I grew up in Bristol and went to Bristol Grammar School where a couple of masters (Derek Lucas and Tony Warren) were instrumental in fueling my interest in birds. I was in the Young Ornithologists' Club.
In the school holidays I practically lived at Chew Valley Lake - a bicycle and a pair of binoculars were all I needed.
My parents liked nice scenery and walks in the countryside and that gave me plenty of opportunities for birding.
I spent a few years when rare birds were very important to me but aside from the very occasional lapse they aren't any more!
I did a Ph.D. on pipistrelle bats but most of my research before joining the RSPB was on bee-eaters in the south of France (nice eh?) and great tits and marsh tits around Oxford. However, the first scientific paper I wote was about the lekking behaviour of great snipe.
I joined the RSPB staff in 1986 as a researcher, became Head of Conservation Science in 1992 and Conservation Director in 1998 - all have been great jobs!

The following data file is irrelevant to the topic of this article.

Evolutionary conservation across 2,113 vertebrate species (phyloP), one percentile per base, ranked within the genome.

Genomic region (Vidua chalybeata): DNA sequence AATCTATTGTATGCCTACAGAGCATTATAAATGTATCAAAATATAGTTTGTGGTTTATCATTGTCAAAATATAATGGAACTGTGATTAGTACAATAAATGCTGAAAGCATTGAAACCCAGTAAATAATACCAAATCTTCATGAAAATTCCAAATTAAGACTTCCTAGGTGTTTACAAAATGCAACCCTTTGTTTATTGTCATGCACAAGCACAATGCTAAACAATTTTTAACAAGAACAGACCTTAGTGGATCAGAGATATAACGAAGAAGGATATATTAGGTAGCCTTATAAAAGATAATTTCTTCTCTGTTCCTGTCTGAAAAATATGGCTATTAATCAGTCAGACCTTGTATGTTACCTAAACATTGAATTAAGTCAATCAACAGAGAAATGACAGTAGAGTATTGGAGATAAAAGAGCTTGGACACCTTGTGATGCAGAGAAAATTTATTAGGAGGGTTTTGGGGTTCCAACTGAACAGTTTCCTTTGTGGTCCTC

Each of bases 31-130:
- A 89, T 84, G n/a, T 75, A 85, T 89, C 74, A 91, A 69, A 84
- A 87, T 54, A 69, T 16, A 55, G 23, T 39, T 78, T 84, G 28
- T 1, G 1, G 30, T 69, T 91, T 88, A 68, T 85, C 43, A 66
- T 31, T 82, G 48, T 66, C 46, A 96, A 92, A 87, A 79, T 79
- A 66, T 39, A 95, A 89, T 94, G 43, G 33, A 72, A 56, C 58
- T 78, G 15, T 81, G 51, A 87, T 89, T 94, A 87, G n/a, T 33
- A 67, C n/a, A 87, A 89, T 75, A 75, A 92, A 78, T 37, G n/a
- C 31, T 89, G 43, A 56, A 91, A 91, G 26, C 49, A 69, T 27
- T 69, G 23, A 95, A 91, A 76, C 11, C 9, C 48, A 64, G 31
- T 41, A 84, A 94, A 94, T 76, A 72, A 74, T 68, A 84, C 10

Agreement in Nagoya
The agreement reached in Nagoya, Japan by 193 countries on Earth is said to bring in a new era of living in harmony with nature. It includes commitments to reduce the rate of biodiversity loss, restore degraded ecosystems and link biodiversity conservation and climate change measures - particularly through saving forests.
Caroline Spelman, the Defra Secretary of State, played an important role in helping to reach agreement and pledges that the lessons and commitments reached on the other side of the world will be built into domestic action through the Natural Environment White Paper. She commented that the agreement would help to protect biodiversity, to secure our own future and to eradicate poverty.
The reasons to be cheerful are summed up clearly by The Independent but others are similarly upbeat. Compared with the climate talks in Copenhagen last December, these nature talks in Nagoya have delivered real agreements. For others' reactions see links (here, here, here, here, here, and here).